A Tesla logo on a Model S is photographed inside of a Tesla dealership in New York, U.S., April 29, 2016. REUTERS/Lucas Jackson
- Tesla Inc
LOS ANGELES, April 21 (Reuters) – Jurors in what appears to be the first trial related to a crash involving Tesla's Autopilot feature told Reuters after the verdict on Friday that the electric-vehicle maker clearly warned that the partially automated driving software was not a self-piloted system, and that driver distraction was to blame.
A California state court jury on Friday handed Tesla Inc (TSLA.O) a sweeping win, finding that the automaker's Autopilot feature did not fail to perform safely and awarding plaintiff Justine Hsu zero damages.
The jurors' impressions are important because Tesla is bracing for a spate of other trials starting this year related to the semi-automated driving system, which Chief Executive Elon Musk has claimed is safer than human drivers.
While this trial's outcome is not legally binding in those other cases, it serves as a bellwether to help Tesla and other plaintiffs' lawyers hone their strategies, experts say.
Hsu, a resident of Los Angeles, sued the EV maker in 2020, saying her Tesla Model S swerved into a curb while it was on Autopilot and then an airbag was deployed "so violently it fractured Plaintiff's jaw, knocked out teeth, and caused nerve damage to her face.”
Tesla denied liability for the 2019 accident.
After the verdict on Friday, juror Mitchell Vasseur, 63, told Reuters that he and his fellow jurors felt badly for Hsu, but ultimately determined that Autopilot was not at fault.
"Autopilot never confessed to be self pilot. It’s not a self-driving car," Vasseur said. "It's an auto assist and they were adamant about a driver needing to always be aware."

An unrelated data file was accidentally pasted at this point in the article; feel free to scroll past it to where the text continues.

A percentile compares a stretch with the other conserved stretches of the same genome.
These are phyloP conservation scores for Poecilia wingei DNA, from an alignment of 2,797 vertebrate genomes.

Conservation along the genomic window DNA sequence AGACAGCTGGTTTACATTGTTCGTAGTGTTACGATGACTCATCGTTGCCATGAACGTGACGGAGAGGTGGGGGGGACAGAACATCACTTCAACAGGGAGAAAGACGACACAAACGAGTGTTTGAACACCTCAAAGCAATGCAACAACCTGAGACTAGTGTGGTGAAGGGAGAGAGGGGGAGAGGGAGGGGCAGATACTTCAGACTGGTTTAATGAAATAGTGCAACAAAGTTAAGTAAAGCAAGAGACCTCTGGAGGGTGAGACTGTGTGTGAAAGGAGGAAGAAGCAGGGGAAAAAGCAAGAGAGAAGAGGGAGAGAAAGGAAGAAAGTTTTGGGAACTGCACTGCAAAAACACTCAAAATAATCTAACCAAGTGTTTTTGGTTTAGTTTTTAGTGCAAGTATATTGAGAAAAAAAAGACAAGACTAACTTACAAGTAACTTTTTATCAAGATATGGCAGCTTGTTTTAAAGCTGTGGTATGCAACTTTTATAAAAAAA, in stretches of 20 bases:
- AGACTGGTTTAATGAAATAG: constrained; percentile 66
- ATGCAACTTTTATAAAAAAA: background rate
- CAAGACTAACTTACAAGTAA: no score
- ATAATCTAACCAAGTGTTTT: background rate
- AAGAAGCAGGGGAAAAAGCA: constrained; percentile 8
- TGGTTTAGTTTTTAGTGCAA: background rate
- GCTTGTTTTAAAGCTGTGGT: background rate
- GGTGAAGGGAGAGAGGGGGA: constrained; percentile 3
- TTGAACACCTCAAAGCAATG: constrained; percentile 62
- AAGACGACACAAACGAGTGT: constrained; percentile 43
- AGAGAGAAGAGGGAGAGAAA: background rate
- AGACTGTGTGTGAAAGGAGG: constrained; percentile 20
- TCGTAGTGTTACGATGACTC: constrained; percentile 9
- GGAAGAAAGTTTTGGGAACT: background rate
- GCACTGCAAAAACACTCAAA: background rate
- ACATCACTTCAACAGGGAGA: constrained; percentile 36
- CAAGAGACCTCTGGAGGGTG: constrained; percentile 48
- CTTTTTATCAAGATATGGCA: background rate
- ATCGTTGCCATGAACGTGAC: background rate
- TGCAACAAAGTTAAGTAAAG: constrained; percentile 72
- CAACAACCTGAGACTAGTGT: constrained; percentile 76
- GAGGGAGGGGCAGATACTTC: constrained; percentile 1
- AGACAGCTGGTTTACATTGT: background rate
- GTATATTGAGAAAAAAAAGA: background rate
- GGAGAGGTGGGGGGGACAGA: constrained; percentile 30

Jury foreperson Olivia Apsher, 31, said the Autopilot system reminds drivers when they are not adequately taking control.
"It's your vehicle," she said. "There are audible warnings and visual warnings both for the driver, indicating that it is your responsibility."
She said she would love to have Autopilot features in her own car but added: "The technology is something that's assisting you and we want that message to be clear. Drivers should understand that before they sit behind and take control of the vehicle using those features."
Donald Slavik, an attorney for Hsu, said that while he understands the jury believed his client was distracted, she only received a warning to put her hands on the wheel less than a second before the curb strike.
A Tesla representative could not immediately be reached for comment.
The trial unfolded in Los Angeles Superior Court over three weeks and featured testimony from three Tesla engineers.
Vasseur said Hsu's accident would not have occurred if she had been more attentive, which he said was a mistake that anyone could make.
"I personally would never use autopilot," he said. "I don't even use cruise control."
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